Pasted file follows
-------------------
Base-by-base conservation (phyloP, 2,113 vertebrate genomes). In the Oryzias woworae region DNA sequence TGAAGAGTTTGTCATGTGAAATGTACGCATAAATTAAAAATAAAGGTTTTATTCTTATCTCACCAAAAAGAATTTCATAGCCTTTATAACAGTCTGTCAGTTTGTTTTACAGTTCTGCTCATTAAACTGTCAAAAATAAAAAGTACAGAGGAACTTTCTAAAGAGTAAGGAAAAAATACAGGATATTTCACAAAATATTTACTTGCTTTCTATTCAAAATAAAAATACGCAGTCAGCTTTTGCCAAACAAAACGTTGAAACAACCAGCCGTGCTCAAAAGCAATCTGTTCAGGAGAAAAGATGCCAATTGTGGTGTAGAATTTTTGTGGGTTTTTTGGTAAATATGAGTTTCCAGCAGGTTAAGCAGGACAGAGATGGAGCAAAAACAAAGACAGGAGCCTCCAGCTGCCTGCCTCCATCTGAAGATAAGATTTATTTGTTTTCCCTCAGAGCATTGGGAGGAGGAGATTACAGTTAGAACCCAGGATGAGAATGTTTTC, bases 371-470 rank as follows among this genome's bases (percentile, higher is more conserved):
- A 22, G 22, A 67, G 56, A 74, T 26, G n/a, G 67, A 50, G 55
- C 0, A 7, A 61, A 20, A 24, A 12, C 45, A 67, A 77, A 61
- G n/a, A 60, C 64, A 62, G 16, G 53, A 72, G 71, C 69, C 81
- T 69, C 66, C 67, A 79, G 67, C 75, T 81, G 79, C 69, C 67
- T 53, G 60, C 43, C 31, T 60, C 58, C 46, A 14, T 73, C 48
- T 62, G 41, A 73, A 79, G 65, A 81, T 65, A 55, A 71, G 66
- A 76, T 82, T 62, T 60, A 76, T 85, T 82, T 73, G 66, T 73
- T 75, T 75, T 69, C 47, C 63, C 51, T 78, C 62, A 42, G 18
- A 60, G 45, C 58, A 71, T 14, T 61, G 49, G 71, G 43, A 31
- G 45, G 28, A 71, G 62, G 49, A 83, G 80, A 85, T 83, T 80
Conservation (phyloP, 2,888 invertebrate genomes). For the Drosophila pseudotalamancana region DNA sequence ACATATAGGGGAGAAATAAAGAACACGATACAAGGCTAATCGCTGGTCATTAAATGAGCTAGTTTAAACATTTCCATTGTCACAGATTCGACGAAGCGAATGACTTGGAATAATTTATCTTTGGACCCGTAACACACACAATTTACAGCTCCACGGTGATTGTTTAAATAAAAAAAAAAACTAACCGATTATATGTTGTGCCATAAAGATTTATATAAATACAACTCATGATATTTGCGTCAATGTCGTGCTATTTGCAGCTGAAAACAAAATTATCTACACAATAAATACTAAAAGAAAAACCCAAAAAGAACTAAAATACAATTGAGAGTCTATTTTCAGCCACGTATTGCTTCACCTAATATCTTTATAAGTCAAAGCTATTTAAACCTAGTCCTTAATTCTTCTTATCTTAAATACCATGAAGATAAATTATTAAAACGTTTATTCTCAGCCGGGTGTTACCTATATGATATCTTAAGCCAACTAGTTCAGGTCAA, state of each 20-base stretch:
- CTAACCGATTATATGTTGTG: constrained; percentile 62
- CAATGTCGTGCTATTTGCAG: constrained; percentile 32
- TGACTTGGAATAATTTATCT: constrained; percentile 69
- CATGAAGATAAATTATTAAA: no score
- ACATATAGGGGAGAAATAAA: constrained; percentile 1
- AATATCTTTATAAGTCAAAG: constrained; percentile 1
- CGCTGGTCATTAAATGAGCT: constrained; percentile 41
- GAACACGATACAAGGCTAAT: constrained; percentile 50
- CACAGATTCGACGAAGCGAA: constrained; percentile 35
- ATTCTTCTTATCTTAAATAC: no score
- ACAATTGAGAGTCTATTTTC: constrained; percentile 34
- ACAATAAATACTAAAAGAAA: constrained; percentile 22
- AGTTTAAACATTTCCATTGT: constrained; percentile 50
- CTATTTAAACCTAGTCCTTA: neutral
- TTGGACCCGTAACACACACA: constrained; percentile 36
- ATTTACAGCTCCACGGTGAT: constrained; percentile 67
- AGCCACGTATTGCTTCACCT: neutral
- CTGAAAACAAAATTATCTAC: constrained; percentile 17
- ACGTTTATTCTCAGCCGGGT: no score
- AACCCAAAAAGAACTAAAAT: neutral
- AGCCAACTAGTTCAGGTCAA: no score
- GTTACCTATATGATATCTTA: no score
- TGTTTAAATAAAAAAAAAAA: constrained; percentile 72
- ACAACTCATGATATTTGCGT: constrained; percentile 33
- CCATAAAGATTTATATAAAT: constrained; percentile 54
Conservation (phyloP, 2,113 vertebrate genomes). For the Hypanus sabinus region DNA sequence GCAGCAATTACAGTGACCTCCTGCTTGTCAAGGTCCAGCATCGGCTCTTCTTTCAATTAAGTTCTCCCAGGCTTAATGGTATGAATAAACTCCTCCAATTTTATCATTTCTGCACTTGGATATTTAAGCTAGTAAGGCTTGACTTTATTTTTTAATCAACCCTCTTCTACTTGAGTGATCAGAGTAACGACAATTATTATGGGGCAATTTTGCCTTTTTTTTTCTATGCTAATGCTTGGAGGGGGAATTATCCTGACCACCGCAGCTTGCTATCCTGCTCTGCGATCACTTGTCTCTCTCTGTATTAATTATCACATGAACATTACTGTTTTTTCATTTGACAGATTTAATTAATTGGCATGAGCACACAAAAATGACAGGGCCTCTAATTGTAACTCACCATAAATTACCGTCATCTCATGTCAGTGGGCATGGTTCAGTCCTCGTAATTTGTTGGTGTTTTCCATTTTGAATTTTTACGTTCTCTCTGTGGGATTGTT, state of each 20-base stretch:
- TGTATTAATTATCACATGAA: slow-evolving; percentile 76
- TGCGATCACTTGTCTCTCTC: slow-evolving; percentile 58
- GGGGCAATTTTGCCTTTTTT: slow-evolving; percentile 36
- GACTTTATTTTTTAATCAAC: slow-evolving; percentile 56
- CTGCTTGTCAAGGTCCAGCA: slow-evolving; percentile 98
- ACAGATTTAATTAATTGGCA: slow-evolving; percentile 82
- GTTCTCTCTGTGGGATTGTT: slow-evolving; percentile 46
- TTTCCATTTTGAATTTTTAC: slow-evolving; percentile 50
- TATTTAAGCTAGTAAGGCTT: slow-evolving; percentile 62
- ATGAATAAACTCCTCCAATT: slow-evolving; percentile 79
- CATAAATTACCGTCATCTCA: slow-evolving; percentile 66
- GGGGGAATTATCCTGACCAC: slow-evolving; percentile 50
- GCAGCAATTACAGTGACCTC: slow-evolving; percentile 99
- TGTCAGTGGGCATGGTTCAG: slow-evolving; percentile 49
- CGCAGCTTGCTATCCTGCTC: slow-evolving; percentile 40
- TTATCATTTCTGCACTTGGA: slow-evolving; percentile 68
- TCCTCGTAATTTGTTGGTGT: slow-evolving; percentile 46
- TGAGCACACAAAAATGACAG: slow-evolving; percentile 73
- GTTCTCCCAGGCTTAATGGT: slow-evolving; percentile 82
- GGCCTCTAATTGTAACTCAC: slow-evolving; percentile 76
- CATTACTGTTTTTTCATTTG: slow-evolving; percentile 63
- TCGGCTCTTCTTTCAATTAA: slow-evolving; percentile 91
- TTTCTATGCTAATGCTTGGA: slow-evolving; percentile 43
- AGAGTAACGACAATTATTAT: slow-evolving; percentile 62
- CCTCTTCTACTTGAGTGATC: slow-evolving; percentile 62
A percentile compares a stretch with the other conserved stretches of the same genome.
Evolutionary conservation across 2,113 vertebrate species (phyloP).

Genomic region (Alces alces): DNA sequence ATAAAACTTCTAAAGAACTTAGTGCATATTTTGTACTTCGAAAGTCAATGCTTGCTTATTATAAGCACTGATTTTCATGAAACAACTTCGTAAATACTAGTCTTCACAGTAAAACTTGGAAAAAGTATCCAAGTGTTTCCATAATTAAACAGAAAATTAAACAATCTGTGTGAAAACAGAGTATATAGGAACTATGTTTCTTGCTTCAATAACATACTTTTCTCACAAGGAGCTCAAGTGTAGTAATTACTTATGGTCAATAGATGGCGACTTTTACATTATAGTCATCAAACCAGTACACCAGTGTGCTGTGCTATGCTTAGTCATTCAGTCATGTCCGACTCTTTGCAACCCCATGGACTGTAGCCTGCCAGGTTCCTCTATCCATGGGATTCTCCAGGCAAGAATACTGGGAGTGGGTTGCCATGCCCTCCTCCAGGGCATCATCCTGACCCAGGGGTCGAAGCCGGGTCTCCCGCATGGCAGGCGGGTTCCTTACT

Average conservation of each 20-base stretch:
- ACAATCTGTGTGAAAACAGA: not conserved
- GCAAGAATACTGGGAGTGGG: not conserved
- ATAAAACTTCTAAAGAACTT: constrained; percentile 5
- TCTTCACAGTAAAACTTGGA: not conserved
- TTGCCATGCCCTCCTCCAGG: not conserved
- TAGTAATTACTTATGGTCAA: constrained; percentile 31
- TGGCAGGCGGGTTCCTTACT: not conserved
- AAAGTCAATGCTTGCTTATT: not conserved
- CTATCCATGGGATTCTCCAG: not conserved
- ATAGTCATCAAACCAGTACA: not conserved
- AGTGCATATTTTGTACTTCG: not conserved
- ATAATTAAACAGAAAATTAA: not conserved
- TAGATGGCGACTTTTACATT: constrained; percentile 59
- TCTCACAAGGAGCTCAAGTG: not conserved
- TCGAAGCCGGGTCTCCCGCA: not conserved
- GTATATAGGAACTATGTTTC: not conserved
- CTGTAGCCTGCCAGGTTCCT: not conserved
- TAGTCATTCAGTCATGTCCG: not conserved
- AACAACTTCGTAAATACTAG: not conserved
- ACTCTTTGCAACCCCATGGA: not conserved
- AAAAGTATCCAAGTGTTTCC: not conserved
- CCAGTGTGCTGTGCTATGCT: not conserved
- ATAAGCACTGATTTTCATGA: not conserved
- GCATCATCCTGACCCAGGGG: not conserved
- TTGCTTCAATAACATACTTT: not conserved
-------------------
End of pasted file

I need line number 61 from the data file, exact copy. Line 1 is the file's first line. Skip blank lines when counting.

- TTTCTATGCTAATGCTTGGA: slow-evolving; percentile 43